Nervous and sad, I watched Sebastian. He lay, unable to get up and walk, on shavings at UC Davis. His kidneys had failed him and were irreparably damaged. Unbeknownst to us, cancer weaved malignantly inside him.
True to his personality, despite the discomfort, Sebastian chewed his cud. Nothing could stop him from enjoying food.
A decision was made. The kind of heartbreaking choice we make for others in the hopes, unfair and desperate as they are, that we will be alleviating ceaseless suffering.
Three of us had made the 1.5 hour drive from Grass Valley to be with Sebastian in his final moments. We surrounded him with our bodies and love.
Sebastian exhaled softly, never to inhale again. He passed swiftly and peacefully. Just as quickly, everything that made him him was gone, including the heat of his body, the blood stilling and cooling in minutes.
I clung desperately to the memories of him, the eight years I’ve shared in and out of his company. Every second that passed, every moment in which his body just stopped, I could feel him slipping away. Would I remember his soft, tiny ears? His strange and stilted gait? The way he would watch the world in a careless fashion?
Sebastian started his new life at Animal Place the same time I started volunteering.
His previous life had been deprivation. The farm stopped providing feed. Animals wasted away to protruding bones. Only when they started to drop dead did animal control intervene. Too little, too late. All of the animals, save two baby goats, starved to death. I imagine Sebastian during this time, this tiny, sensitive baby searching and seeking for his mother, watching as his whole family succumbed to starvation.
The other goat died, leaving Sebastian the sole survivor. With sheer will and tenacity, Sebastian grew and grew and grew. Later, visitors would ask if he was pregnant. No, I would say, he is eating for his whole starving herd, a hundred bellies to feed crammed into one goat’s body.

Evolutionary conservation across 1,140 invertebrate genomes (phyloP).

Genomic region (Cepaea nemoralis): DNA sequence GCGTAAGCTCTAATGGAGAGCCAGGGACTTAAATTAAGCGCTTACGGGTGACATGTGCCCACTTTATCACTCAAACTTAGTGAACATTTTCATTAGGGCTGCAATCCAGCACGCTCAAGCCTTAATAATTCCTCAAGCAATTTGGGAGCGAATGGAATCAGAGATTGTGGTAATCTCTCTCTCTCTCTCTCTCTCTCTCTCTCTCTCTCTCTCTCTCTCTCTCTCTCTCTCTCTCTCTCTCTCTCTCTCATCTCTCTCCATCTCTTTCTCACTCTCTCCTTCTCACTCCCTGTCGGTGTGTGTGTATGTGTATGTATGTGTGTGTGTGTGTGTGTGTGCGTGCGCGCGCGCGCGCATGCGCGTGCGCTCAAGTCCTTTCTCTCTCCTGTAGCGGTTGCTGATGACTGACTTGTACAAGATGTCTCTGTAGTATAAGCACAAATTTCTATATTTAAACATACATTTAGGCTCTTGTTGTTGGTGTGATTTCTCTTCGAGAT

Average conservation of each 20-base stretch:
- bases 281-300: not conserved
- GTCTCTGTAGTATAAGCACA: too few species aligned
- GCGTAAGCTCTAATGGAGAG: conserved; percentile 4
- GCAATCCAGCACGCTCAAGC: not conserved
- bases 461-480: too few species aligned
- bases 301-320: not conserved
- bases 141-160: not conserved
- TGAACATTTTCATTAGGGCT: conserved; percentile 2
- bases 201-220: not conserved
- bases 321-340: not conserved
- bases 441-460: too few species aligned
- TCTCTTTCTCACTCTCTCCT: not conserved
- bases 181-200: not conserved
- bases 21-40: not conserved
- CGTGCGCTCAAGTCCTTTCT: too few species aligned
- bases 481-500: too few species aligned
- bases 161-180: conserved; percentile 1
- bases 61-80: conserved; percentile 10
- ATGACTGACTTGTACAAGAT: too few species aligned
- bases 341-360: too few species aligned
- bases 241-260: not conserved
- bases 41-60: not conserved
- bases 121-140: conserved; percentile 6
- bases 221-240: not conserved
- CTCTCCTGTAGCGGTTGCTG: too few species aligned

I first met Sebastian in the bunny barn, getting beat up by rabbits. Every time he tried to eat their food, one would nip him and chase him around the 1,000 square foot enclosure. Poor little goat! I made it my mission to befriend and comfort this strange, alien creature. It was not much effort on my part - Sebastian loved humans from the outset.
Sebastian would become the star goat on tours. Friendly to a fault, Sebastian would waddle (truly, he waddled) to children and adults, position himself perfectly and wait - ever so patiently - for someone to scratch his back. When someone took him up on the offer, he would stretch his neck out long and perfect, like a dog enjoying a massage.
When we moved to Grass Valley from Vacaville two years ago, the goats had to be locked up at night to ensure their safety from predators unheard of in Vacaville. The goats did not really care for this initially but most gradually accepted the new routine. Sebastian never liked it. He made it his life’s mission to avoid going into the barn at night. Caregivers would try various foods to convince Sebastian - fresh leaves from his favorite tree, grain, hay, apples…nothing worked.
I can remember nights hearing normally gentle-toned caregivers bellowing choice-phrases, trying to yell Sebastian into the barn. Every technique, they tried. Herding him from behind. Pushing his unmoving butt forward. Running at him with arms flailing. Sweaters as makeshift halters. Actual rope halters. He was never that impressed. I tried to smother my laughter, lest a caregiver throw their sweater at me.
And I loved that so much about him. Stubborn to a fault, but also so tolerant (all things considered) during harder times. He suffered from painful bladder stones throughout his life. He had multiple surgeries and after each one, he endured painful recoveries. There were times when he had to be force-fed supplements that would theoretically prevent stones. He hated it, but he never stopped sidling up to people for a back-rub. He had bad days and there were times when he would avoid his patient caregivers…but most days, he still enjoyed the company of his people.
He started out in this world, for all intents and purposes, alone…surrounded by his dead loved ones. I am so grateful that at the end of his too-short eight years, he was surrounded by compassionate, gentle people. That he felt their warm hands on his face, his neck and back as he died.
This is Sebastian’s last, perfect moment. It captures his essence - stillness taking in the wind, the brush of grass against skin, his own even breath. We all miss him.
-Marji Beach, Education Manager